Starting a meeting or workshop with new people will almost certainly commence with introductions. Usually I will ask participants to say not only who they are and what department they are from, but also why they think they are at the meeting. If someone is not sure, or says “because my boss told me to attend” there might be an issue.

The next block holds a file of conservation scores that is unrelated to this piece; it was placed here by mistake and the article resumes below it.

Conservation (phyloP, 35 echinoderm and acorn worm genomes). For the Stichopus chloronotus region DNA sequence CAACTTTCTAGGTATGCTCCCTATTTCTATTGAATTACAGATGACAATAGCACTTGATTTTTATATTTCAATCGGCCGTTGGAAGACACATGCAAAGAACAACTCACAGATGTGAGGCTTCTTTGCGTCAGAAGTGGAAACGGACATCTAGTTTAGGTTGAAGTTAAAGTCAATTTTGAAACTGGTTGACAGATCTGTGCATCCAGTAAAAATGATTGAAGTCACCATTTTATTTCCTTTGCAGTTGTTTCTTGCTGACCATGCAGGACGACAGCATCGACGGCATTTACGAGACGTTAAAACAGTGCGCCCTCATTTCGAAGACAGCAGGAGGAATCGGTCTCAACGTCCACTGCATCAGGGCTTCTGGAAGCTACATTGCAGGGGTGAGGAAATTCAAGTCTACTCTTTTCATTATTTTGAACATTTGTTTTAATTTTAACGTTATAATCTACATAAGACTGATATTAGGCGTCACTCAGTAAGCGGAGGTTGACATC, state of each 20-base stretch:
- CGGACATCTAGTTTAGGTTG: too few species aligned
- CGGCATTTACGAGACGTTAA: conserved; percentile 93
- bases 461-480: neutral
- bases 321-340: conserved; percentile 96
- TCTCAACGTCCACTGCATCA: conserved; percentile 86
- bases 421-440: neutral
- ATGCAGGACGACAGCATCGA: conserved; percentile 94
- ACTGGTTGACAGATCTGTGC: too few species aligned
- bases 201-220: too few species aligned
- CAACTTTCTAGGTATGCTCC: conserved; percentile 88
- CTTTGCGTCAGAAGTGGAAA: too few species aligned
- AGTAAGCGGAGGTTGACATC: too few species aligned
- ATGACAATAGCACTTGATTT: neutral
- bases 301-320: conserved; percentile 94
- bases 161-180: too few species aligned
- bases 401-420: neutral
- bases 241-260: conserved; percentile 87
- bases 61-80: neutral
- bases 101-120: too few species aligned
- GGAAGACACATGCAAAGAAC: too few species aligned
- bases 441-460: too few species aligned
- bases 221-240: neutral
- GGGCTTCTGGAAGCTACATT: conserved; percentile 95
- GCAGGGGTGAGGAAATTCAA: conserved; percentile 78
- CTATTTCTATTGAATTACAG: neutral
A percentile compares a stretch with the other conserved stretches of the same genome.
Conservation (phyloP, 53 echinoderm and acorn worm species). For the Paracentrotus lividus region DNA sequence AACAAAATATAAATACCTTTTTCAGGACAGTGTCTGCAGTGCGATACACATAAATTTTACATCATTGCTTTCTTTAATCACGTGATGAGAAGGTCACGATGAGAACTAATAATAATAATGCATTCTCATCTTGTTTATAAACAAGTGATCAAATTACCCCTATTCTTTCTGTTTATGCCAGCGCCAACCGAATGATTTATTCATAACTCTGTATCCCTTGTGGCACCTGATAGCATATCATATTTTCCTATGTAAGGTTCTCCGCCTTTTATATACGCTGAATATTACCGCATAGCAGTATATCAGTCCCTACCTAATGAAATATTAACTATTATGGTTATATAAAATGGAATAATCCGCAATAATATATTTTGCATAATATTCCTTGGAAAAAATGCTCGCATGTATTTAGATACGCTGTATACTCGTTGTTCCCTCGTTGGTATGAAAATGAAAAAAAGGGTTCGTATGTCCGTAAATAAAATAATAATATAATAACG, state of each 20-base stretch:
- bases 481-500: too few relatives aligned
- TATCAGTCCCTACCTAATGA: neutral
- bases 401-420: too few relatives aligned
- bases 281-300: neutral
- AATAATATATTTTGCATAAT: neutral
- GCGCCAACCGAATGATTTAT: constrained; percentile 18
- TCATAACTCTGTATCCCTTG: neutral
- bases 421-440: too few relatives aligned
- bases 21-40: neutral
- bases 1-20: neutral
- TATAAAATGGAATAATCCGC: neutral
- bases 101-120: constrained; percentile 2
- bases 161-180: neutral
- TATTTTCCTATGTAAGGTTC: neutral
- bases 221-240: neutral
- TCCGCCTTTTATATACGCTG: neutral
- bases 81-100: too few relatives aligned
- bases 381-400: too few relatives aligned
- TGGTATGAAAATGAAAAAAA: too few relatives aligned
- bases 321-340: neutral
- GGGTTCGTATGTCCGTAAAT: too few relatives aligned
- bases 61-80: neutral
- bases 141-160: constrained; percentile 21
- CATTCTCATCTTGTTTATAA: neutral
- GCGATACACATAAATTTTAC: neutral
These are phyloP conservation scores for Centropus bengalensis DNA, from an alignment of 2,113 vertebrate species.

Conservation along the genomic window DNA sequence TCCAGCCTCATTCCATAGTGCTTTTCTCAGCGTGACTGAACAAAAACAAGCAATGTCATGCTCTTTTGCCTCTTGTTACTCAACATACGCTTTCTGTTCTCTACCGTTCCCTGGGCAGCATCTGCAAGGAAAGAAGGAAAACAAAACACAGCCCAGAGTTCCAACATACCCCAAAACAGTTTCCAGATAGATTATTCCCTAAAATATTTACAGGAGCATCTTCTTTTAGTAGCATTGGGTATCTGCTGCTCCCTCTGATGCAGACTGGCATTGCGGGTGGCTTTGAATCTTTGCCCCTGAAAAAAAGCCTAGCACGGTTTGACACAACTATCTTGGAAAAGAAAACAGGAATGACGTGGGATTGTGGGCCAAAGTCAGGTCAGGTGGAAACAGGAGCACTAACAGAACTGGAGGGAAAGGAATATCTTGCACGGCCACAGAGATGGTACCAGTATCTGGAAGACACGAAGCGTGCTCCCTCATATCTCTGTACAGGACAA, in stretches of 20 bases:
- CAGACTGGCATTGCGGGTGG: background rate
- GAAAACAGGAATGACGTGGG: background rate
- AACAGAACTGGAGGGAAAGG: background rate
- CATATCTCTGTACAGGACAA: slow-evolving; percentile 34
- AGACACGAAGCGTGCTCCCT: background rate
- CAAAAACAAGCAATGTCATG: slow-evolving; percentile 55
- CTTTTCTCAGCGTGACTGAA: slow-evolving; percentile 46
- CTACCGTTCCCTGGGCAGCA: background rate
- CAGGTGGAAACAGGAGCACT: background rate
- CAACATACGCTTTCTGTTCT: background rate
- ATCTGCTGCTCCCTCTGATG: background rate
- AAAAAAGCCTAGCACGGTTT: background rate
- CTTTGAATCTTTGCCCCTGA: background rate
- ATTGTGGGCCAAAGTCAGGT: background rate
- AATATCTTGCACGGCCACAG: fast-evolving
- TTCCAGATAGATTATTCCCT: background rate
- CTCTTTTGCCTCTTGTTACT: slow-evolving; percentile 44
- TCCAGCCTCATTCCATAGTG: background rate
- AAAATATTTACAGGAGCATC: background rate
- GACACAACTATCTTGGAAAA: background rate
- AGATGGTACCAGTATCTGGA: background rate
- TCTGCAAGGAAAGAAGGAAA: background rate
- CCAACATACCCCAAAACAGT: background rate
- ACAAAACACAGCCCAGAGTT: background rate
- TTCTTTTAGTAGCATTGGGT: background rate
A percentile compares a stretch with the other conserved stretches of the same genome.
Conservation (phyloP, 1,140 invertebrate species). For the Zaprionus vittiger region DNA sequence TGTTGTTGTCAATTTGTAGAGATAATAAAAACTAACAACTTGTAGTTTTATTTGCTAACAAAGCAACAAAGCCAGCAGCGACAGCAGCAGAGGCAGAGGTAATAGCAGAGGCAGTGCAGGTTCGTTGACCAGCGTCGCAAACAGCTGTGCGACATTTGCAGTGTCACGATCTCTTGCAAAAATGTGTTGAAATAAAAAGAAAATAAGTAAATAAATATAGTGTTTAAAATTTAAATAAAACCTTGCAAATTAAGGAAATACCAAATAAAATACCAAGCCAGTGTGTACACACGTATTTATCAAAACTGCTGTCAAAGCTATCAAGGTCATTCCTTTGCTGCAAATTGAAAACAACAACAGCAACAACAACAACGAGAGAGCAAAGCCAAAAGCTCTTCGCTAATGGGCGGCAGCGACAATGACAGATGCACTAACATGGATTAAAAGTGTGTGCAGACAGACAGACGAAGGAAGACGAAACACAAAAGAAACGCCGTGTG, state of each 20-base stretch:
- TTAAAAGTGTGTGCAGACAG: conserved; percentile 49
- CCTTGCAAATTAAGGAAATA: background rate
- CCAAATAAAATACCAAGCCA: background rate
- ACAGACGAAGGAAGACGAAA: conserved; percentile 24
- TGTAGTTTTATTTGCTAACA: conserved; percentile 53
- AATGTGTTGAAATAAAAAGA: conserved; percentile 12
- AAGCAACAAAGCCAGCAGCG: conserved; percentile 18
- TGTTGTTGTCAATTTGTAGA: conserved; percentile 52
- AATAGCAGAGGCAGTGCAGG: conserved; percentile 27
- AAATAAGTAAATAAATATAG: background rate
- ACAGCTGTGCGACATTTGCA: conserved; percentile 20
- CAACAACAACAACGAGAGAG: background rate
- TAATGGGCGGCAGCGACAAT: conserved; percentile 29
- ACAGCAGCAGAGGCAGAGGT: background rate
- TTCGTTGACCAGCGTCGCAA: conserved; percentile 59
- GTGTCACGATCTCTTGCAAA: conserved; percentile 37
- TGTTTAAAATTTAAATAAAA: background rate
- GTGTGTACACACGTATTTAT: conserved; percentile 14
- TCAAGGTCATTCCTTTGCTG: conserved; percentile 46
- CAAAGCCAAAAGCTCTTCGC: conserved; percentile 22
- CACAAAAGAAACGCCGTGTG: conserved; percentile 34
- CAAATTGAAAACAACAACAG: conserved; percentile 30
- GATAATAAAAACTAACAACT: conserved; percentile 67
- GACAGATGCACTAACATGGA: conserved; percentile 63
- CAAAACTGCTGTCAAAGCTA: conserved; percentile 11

Last week I attended a workshop run by a couple of our developers from China. Because paired programming is a fundamental practice to what we do, they asked the participants to do paired introductions. Participants paired, were offered a minute to talk to each other and then introduce their colleague. Because the team already knew each other, they didn’t need the minute to prepare. As each participant introduced his colleague, he emphasised the persons strengths and good points. At the end of the introductions there was a tremendously positive vibe in the room which set the meeting up for success. It might have taken a little longer than just doing the straight introductions, but the value was clear; get people to introduce their colleagues – it breaks the ice, promotes the positive (and as a facilitator gives you another hook by which to remember people).